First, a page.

8 Things My Birthday Taught Me About Mental Health
Last week, I turned 28. To me, it was a milestone birthday because I’m no longer in my early twenties and I’m quickly approaching 30. It left me thinking things like,
- “How the hell did it come so fast?”
- “Is this what the rest of my life is going to be like?”
- “What do I even have to show for this time?”
- “Please make it stop!”
Turning 28 was kind of scary for me. I realized that my life, as it is today, is nothing close to what I thought it would be by the time I was 28. When I was younger, I always thought maybe I’d have a family by this age, maybe I’d own my own house, and maybe I’d have my own thriving business that I could live off of and not have to supplement it with other income.
Well… None of those things are the case right now. For a moment, it felt very disappointing. I felt like I had let myself down and completely failed at being an adult. I felt like I had failed and that my dreams were never going to come true.
Failed. Can you believe that? Despite accomplishing a fair amount of goals I had set out over the years, I still felt like I was nothing and would never be able to accomplish anything. Failed at 28.
It wasn’t until my sister sent me a text reminding me of the New Moon that was approaching (which happened to fall right on my birthday, May 15th) that I realized how ridiculous I was sounding. Turning 28 on the New Moon was the perfect time to reset my goals and intentions. I mean, I’ve always been a little melodramatic, but this was just down right stupid of me to think so negatively about my entire life.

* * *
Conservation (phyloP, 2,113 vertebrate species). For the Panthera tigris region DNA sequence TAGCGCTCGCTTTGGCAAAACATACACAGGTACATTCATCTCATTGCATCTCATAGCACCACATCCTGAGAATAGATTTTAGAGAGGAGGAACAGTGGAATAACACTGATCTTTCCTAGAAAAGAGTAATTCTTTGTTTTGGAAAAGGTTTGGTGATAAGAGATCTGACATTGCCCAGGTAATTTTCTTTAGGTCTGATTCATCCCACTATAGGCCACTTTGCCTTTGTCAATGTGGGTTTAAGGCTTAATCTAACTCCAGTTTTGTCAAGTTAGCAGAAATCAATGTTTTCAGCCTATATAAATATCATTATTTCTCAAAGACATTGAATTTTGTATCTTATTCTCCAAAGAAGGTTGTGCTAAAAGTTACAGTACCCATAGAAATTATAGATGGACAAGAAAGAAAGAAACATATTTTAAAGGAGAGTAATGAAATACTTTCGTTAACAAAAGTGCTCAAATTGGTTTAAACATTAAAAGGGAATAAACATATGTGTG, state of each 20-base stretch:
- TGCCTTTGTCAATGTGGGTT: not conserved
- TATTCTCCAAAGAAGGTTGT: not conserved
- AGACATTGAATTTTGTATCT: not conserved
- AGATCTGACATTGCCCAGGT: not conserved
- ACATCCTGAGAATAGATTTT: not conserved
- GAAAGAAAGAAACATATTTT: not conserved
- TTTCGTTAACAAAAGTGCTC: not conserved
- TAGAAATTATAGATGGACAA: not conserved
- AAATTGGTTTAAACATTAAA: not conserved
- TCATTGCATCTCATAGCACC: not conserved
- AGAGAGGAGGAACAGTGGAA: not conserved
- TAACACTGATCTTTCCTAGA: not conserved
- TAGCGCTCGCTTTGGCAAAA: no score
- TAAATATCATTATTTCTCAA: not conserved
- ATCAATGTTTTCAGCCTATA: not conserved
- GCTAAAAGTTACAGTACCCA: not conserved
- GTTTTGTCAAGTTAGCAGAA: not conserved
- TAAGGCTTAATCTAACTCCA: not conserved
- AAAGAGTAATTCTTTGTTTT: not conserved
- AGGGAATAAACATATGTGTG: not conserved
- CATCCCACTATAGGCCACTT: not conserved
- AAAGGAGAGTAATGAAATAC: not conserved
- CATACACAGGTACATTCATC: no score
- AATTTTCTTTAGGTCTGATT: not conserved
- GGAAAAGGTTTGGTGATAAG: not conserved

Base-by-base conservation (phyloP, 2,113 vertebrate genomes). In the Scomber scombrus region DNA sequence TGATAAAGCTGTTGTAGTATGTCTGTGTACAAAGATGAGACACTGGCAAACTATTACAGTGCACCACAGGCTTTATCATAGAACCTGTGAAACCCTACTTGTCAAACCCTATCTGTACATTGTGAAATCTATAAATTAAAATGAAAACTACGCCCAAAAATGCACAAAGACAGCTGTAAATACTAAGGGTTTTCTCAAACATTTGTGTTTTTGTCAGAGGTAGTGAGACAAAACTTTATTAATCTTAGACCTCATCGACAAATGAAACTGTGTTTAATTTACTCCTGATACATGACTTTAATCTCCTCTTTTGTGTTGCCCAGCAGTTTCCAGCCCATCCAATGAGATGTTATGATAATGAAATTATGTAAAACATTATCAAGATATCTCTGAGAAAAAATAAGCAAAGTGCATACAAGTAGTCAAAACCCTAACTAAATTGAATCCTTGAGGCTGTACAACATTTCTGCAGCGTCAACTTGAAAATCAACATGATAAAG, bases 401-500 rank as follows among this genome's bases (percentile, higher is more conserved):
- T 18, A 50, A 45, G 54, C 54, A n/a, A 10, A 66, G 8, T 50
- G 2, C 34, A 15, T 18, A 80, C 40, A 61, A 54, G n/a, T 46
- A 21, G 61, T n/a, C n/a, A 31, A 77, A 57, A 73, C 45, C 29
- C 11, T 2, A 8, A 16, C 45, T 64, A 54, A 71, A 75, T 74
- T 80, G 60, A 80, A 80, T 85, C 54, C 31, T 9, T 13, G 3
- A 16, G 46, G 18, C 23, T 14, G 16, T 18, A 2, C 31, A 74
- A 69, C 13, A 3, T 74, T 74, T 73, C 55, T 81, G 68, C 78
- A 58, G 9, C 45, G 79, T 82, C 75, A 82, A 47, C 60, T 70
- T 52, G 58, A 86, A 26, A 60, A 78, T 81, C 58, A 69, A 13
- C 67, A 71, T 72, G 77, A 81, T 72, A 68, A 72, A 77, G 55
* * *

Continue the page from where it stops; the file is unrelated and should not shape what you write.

I had let society’s imposed rules and limitations (some of which I don’t even subscribe to) get so deeply ingrained in my head that I had convinced myself I was a complete failure at age 28 for not meeting those preposterous expectations and should just give up. Not only had I let myself be fooled by these absurd “rules,” but the fact that I wasn’t achieving them was aggressively feeding into my anxiety and depression.
If you deal with anxiety and depression like I do, this might not sound too far off for you. It’s so easy to get sucked into that black hole of negativity when you feel like you can’t find the light at the end of the tunnel. It’s easy to feel like you haven’t accomplished anything when you have that voice in your head telling you it’s still not enough. The key to the puzzle is having the right tools to help pull yourself out of it so you can start to see the light.